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NEUROPHARMACOLOGY

New malaria drugs could target host

Not only is cerebral malaria the deadliest form of malaria, it is also the most frequently-occurring, killing 1 to 3 million people each year, mostly children living in developing countries. So far, the most common medical approach has been to target the pathogen's infectious process. In the past twenty years, the appearance of strains resistant to classic anti-malarial drugs such as chloroquinine has led researchers to explore new therapeutic alternatives.

New malaria drugs could target host01

© CRMBM/CNRS

Cerebral angiograms obtained with magnetic resonance imaging of a healthy mouse (left) and a mouse with cerebral malaria (right). The angiogram of the diseased animal shows an important attenuation in the arterial-blood signal and major flow voids due to a compression of the cerebral arteries by a massive edema.



 “There are at least two components that participate in the development of cerebral malaria —one is due to the parasite, the other is due to the host” says immunopathologist Georges Grau,1 who studies the exaggerated immune response observed in lethal cases.
 In cerebral malaria, after the parasite has invaded the bloodstream, infected red blood cells accumulate against the walls of small vessels in the brain. This leads to obstruction, hemorrhage and oxygen starvation. In certain cases, the accumulation of red cells triggers an abnormally high inflammatory reaction, which further increases damage. “It is a combination of those two aspects that seems to be the cause of coma and death,” notes Grau, whose team recently led the first in vivo observation of cerebral malaria.2 
 Using magnetic resonance techniques, the researchers shed light on the anatomical and biochemical characteristics of the disease in infected mice. They not only found tissue damage and hemorrhages in several locations, but also confirmed the appearance of edema whose massive development leads to coma and death by compressing cerebral arteries.


 “This animal model of the pathology is very similar to what we've seen in children,” says biophysicist Angèle Viola,3 who participated in the study. “These results suggest it might be judicious to try anti-edema therapies on patients with cerebral malaria.” While anti-inflammatory drugs like aspirin and cortisone have proved inefficient in the battle, other compounds currently under investigation are promising, says Professor Grau. He cites the example of a synthetic molecule called LMP-420, which specifically targets the cause of the inflammation—the release of toxic cytokines into the bloodstream. The molecule LMP-420 has several advantages: it is easy to handle, cheaper than antibodies, and, according to a recent in vitro study led by professor Grau,4 can prevent the alteration of microvessels in cultures of human brain cells infected with Plasmodium falciparum. “We have to study its effects in vivo, but this could be a complementary therapy to conventional antimalarials,” says Grau. “The more mechanisms you target, the better.”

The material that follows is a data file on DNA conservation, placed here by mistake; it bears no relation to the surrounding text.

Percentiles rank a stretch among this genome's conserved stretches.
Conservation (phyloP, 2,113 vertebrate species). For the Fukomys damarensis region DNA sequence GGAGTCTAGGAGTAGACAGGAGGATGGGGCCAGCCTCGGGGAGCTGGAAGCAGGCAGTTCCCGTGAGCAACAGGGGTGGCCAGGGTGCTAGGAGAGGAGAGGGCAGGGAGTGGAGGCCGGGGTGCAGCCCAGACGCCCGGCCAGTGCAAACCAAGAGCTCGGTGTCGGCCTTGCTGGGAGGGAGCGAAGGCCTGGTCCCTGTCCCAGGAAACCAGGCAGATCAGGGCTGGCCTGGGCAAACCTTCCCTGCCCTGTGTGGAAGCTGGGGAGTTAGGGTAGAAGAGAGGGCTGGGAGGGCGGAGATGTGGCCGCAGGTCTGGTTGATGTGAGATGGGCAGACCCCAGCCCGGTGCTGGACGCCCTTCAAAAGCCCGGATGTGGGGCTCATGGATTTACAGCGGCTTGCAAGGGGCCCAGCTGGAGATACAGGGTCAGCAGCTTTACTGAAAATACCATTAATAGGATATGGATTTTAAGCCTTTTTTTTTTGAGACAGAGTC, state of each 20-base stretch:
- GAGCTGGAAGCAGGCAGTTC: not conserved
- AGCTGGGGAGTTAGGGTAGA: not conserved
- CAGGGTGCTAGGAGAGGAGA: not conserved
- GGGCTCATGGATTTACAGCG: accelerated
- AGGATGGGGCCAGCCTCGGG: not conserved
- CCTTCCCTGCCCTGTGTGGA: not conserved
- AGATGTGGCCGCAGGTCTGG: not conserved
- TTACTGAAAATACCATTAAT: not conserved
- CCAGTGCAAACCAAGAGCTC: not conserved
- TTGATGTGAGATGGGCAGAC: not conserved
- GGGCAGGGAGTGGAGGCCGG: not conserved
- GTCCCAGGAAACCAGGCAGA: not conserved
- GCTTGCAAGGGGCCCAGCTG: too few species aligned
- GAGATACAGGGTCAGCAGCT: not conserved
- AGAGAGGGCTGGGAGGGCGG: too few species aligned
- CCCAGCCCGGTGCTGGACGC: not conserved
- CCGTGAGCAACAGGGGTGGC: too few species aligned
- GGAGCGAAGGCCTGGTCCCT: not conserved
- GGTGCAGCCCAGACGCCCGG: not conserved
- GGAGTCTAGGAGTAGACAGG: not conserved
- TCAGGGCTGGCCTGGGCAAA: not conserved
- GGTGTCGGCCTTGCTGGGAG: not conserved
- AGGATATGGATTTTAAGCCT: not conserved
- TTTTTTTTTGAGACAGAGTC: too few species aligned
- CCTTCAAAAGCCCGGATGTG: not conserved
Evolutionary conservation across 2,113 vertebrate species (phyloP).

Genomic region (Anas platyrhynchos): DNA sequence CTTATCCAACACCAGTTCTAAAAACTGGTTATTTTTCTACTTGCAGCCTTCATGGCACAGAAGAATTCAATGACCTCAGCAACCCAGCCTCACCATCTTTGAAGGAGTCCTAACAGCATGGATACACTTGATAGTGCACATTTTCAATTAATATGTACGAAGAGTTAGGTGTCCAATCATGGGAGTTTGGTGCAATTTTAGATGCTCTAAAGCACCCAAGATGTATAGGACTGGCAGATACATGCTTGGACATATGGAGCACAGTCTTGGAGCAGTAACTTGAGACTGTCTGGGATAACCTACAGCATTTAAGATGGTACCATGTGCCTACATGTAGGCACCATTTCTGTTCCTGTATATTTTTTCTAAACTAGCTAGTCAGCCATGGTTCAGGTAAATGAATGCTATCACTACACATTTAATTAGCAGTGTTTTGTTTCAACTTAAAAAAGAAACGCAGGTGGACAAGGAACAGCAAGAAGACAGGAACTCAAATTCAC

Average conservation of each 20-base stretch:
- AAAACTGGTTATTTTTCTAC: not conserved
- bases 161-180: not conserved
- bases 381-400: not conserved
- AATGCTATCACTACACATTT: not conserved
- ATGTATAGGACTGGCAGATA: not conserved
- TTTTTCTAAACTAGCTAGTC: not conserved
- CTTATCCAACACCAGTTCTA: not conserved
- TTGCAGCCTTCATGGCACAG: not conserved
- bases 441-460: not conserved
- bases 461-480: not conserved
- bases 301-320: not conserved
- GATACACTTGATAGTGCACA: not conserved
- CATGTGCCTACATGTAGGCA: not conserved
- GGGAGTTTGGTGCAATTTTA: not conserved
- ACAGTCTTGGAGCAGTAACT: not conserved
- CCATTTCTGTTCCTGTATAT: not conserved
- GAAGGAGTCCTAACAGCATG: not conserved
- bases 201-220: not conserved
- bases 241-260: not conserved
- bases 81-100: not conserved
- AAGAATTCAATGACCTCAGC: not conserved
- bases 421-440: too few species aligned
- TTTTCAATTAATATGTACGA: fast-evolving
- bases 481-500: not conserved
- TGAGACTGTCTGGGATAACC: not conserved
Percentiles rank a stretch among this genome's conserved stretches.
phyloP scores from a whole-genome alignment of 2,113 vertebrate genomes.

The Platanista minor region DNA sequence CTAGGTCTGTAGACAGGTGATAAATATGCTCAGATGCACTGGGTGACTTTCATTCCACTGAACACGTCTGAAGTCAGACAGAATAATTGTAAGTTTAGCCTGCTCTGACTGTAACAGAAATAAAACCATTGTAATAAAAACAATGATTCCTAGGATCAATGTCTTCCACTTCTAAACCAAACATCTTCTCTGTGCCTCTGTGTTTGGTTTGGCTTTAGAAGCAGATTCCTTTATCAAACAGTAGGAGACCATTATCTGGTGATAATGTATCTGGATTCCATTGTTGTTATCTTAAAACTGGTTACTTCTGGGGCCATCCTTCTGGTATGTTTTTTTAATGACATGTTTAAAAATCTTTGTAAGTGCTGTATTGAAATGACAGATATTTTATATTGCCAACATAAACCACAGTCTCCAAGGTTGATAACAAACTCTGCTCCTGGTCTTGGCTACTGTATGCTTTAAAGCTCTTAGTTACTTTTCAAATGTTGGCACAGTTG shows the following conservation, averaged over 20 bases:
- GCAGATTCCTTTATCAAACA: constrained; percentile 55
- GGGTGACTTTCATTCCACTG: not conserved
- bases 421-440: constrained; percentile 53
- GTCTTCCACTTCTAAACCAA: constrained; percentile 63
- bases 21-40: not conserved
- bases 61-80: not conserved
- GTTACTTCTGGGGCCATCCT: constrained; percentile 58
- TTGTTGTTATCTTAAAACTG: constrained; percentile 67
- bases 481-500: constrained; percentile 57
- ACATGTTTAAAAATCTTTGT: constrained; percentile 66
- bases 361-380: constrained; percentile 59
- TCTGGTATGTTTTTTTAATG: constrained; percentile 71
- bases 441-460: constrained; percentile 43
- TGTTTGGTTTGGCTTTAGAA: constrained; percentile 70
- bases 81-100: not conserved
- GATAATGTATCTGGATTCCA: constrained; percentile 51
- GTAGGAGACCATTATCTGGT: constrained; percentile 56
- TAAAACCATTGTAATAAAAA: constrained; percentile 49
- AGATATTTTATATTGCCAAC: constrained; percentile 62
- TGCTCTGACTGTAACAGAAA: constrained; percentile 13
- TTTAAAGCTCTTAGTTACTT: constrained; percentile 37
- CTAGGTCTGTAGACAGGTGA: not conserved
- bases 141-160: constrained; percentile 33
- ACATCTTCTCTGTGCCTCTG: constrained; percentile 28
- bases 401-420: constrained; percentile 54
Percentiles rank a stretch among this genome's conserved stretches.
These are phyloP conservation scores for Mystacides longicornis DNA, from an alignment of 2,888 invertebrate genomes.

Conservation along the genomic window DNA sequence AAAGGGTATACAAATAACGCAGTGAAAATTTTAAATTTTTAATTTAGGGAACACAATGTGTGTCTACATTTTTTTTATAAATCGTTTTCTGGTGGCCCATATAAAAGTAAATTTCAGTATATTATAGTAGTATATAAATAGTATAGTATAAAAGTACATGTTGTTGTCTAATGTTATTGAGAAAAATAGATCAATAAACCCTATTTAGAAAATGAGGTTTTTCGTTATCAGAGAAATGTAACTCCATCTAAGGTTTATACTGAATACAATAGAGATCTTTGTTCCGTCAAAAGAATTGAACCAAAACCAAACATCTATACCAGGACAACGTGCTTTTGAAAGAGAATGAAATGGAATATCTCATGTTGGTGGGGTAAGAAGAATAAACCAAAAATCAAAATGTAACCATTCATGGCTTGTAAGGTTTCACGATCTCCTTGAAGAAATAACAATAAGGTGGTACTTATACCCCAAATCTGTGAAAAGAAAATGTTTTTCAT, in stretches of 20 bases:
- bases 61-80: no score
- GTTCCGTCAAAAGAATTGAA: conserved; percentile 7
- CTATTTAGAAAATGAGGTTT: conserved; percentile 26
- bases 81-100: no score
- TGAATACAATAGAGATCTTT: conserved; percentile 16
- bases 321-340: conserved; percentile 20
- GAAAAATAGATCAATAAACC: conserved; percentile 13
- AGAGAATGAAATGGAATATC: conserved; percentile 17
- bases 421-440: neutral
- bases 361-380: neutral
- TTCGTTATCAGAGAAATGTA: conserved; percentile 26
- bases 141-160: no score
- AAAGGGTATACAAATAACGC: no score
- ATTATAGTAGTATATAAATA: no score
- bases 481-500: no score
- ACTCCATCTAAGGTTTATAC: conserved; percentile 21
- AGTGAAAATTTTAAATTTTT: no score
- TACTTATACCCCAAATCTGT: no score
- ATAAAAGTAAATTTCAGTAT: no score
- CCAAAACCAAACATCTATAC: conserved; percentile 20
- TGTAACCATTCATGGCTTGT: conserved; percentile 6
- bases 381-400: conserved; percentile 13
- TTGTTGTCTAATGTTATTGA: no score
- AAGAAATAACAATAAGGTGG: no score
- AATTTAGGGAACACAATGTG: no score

Clementine Wallace

 


Synthetic artemisinin to treat malaria


Artemisinin is extracted from a Chinese variety of wormwood that has been used to fight malaria for centuries in traditional Asian medicine. Appearance of strains of the parasite resistant to conventional anti-malarials, and heavy side effects of some of these drugs have raised interest , in Artemisinin and its derivatives. Moreover, the compound has not yet triggered resistance. But 300 tons of the drug would be required to treat the total number of yearly cases and only five to six tons are produced each year in South-East Asia. Cultivation conditions are so tricky that researchers have chosen to develop synthetic medications that mimic Artemisinin's mode of action, which is still being studied. Recently, a team of CNRS scientists demonstrated that a specific reaction between Artemisinin and the host's infected blood cells is what enables the drug to eliminate the parasite in mice.1 Interestingly, the compound does not react with “healthy” erythrocytes. But because polytherapy is recommended for all serious infections, research is currently underway to associate its active agent to that of medications with a longer half-life, such as chloroquine. This concept is called “covalent bitherapy.” “In synthetic drugs such as trioxaquines®, developed by Palumed in collaboration with Sanofi-Aventis, the trioxane of artemisinin is associated in a single molecule with the quinoline of chloroquine, ” explains CNRS team leader Anne Robert. “Combining two molecules is better than taking two separate pills, and the more complementary agents you associate, the more you reduce chances of the parasite finding ways to develop resistance.”


Clémentine Wallace


1. A. Robert et al., “The antimalarial drug artemisinin alkylates heme in infected mice” Proc Natl Acad Sci USA 102 (38): 13676-80. 2005.


CONTACT:
Anne Robert
Laboratoire de Chimie de coordination, Toulouse
arobert@lcc-toulouse.fr
http://www.lcc-toulouse.fr/



Notes :

1. Rickettsia and emerging pathogens unit (Unité des Rickettsies et pathogènes émergents). Joint lab: CNRS / Université Aix-Marseille.
2. M.F. Penet et al., “Imaging experimental cerebral malaria in vivo: significant role of ischemic brain edema,” J. Neurosci. 25 (32): 7352-8. 2005.
3. Biological and Medical Magnetic Resonance Center (Centre de résonance magnétique biologique et médicale). Joint lab: CNRS / Université Aix-Marseille-II
4. S. C. Wassmer et al., “Inhibition of Endothelial Activation: A New Way to Treat Cerebral Malaria?” PLoS Medicine, 2 (9): 1245. 2005.

Contacts :

Angèle Viola
Centre de résonance magnétique biologique et médicale, Marseille
viola@medecine.univ-mrs.fr

Georges Grau
Laboratoire d'immunopathologie, Marseille
georges.grau@medecine.univ-mrs.fr


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